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Bath Lifts And Tub Conversion Kits: Walk In Tub Alternatives

If walk in baths don't suit your budget, then explore bath lifts or converting your existing bathtub. These alternative handicap bathing aids may not have the sizzle and handsome looks of a shiny new walk in tub, but they are effective. Let's take a closer look at each.


Handicap Bath Lifts

Bath lifts are battery or water powered devices that help lift bathers into and out of traditional or any type of bathtub. The batteries are rechargeable and contain enough power to accomplish 12-15 lifts between charges.

The great thing about using a bath lift is that there’s no need to rip up the bathroom or even modify your traditional bathtub. However, you may have to widen the door or entrance to the bathroom.

Bathtub lifts can generally be split into two categories. The first category includes bath lifts that attach to or fit inside the tub. They look like chairs, benches, and slings and can be operated by the bather or caretaker using a remote control-like device. Many of these have seats that can be swiveled, raised, and lowered. Some also have backrests and headrests.


These type of bath lifts are more popular with people who have some mobility, but don’t feel comfortable stepping over the high edge of a traditional bathtub. With these lifts, the bather would first sit or slide onto the raised lift and then guide their legs over the edge of the tub. They can then use the controls to lower themselves into the tub for bathing and raise themselves up when finished.

The second category of bathtub lifts are used by caregivers who have patients that have very little or no mobility. These bath lifts have wheels and the caregiver would use a remote control device to hoist the person out of bed. The patient’s body would then be comfortably secured on the bathtub lift using back and headrests and lap and chest restraints. Essentially, the person would be in a seated position as they are wheeled over to bathtub.

At the tub, the caregiver would again use the controls to lower the patient into the bath. Only the lap and chest restraints are removed for bathing. The patient will still be sitting on the bath lift.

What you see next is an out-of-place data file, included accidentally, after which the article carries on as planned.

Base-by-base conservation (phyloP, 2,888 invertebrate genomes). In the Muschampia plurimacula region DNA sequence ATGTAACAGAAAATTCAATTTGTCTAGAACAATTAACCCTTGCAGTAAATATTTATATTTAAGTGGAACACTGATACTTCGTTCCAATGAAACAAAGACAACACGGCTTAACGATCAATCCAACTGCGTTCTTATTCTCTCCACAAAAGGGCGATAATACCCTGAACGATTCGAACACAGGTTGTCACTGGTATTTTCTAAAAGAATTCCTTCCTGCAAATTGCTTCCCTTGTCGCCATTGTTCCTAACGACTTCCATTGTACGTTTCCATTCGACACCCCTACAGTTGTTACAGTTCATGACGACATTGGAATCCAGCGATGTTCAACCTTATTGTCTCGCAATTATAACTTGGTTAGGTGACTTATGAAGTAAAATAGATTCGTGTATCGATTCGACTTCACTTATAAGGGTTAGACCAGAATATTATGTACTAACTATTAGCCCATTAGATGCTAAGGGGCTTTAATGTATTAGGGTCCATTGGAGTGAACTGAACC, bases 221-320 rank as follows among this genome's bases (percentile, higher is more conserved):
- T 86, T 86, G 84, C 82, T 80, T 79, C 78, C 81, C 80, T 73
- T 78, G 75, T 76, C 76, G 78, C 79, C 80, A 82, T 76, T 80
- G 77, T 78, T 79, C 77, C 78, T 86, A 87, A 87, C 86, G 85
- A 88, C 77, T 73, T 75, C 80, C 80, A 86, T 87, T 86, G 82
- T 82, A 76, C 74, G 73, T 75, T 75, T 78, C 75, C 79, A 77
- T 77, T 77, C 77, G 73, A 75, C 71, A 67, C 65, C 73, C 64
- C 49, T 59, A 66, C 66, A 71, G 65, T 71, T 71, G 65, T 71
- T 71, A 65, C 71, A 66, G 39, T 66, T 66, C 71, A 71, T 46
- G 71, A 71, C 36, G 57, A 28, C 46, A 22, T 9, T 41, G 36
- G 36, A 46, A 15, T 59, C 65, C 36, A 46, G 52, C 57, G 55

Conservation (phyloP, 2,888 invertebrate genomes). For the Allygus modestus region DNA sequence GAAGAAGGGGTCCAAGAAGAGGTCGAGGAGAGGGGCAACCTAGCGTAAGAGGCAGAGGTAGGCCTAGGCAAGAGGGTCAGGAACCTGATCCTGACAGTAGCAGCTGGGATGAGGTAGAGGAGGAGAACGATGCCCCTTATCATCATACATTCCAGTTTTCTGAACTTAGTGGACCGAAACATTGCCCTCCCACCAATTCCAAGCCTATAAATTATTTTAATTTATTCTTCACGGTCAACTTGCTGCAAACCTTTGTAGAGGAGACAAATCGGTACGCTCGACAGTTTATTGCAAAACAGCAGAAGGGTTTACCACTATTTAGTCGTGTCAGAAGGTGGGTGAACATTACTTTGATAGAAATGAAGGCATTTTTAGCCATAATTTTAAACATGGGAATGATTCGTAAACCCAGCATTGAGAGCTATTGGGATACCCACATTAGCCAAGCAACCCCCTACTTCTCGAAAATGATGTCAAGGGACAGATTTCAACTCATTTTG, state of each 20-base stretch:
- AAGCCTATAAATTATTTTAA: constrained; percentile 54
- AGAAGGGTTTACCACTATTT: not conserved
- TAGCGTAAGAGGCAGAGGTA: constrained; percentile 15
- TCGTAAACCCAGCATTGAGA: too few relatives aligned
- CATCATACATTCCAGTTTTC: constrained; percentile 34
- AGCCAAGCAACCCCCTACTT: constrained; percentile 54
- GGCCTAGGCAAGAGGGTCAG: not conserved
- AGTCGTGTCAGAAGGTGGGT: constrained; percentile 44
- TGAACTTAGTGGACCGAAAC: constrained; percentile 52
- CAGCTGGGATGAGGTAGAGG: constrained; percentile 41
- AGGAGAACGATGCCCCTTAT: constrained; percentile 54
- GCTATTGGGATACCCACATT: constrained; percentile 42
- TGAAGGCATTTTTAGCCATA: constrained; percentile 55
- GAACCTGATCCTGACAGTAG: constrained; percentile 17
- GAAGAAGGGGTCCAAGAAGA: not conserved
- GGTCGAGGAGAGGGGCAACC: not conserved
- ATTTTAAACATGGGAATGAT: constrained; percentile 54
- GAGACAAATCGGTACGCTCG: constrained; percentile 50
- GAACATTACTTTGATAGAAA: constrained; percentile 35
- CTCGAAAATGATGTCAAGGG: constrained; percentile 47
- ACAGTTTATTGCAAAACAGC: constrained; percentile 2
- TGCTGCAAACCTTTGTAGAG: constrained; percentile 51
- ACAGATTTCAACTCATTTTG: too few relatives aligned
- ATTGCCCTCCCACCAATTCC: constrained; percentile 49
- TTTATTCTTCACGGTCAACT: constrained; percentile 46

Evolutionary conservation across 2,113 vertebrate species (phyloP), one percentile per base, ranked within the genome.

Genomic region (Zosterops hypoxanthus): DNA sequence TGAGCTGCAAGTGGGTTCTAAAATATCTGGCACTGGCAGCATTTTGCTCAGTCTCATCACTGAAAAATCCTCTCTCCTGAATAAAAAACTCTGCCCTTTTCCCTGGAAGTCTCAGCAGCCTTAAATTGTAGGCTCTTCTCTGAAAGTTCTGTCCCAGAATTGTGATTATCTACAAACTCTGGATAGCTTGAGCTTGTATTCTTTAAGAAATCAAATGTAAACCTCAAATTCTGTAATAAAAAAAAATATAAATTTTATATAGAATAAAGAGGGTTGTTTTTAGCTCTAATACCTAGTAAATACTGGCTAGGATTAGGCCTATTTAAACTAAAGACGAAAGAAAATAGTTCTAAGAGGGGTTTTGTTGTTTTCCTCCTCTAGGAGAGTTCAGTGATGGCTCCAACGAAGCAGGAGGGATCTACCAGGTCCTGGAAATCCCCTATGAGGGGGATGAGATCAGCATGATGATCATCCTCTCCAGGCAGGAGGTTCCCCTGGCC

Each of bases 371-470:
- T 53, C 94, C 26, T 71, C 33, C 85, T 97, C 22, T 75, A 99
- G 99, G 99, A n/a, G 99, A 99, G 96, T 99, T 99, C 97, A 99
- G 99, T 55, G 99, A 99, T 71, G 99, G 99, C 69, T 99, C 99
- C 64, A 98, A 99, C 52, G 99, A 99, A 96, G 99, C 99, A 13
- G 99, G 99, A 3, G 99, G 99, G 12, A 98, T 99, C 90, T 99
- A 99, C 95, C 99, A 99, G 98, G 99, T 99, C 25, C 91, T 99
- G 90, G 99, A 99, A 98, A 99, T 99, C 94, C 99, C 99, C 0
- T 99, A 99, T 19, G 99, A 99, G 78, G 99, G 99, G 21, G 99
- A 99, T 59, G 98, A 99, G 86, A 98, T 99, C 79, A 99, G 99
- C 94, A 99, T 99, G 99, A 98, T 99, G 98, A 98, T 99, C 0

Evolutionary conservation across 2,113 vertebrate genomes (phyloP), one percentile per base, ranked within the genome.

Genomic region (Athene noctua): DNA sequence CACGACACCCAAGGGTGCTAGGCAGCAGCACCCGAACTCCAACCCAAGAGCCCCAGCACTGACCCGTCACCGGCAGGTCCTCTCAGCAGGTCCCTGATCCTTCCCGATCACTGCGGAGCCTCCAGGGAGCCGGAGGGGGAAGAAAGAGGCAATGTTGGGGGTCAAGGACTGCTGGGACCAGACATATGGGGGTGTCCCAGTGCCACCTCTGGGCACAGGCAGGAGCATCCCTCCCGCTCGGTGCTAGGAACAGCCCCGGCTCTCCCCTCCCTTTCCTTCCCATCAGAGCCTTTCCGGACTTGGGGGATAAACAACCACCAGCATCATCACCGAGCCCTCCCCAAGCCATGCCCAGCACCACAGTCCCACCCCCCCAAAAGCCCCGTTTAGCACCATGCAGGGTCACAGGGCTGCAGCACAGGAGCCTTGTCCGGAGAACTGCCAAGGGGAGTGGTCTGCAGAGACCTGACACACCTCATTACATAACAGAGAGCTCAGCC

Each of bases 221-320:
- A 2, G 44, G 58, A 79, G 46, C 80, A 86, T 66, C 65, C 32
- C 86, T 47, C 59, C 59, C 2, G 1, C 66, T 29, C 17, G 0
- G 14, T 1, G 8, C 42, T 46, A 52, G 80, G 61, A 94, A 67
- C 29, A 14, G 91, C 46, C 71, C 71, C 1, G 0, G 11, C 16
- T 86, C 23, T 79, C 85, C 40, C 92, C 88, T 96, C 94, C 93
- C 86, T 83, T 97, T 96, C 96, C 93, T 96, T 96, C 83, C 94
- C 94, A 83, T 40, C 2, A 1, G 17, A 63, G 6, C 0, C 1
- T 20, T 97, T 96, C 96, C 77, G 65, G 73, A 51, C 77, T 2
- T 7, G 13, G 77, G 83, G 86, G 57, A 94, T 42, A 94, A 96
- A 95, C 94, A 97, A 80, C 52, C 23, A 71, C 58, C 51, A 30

Convert Traditional Tub To A Walk In Tub

Many of the same companies that sell walk in bathtubs will also offer what is called an insert kit. You can get one with or with the watertight door. If you get it without the door, then you’d just be converting your bathtub to a walk in shower.

Anyway, converting a traditional tub into a walk in bathtub will first require a professional installer to cut out a U-shaped section from the side of the tub. The cut out could be a couple of feet wide or more, depending on your needs. A molded custom-fit plastic shell is then placed into the cut out area and sealed in. Afterwards, you’ll only have to lift your legs maybe 3-6 inches to get into the tub rather than 15-20 inches. The finished look is really clean and nice.

In addition to the door insert, the manufacturers can provide you with a custom polyurethene safety bench/seat that lays across the back of the tub. This way, you can sit comfortably on the bench rather than on the bottom of the tub, if that’s more desirable. The bench can be folded up and attached to the wall when not in use.

When you’re ready to take a bath, you would walk through the door panel, take a seat on the bench, and then secure the watertight door. Then turn on the water to fill the tub. The insert is designed so that it won’t allow water to leak. You can also use a bath lift with a converted tub.

Of course the beauty of this solution is that while you won’t get all the bells and whistles associated with a new walk in bathtub, you won’t have to tear up your bathroom either. It will only take about half a day for the installer to complete the job.

Depending on where you buy the door insert and bench, and using a qualified installer, you could be looking at spending a couple of thousand dollars (or maybe less) for the conversion.

The decision to buy a bath lift or tub conversion kit will depend on the person’s disability. Someone with decent mobility to go with either solution, but for severely disabled people bath lifts would definitely be best alernative.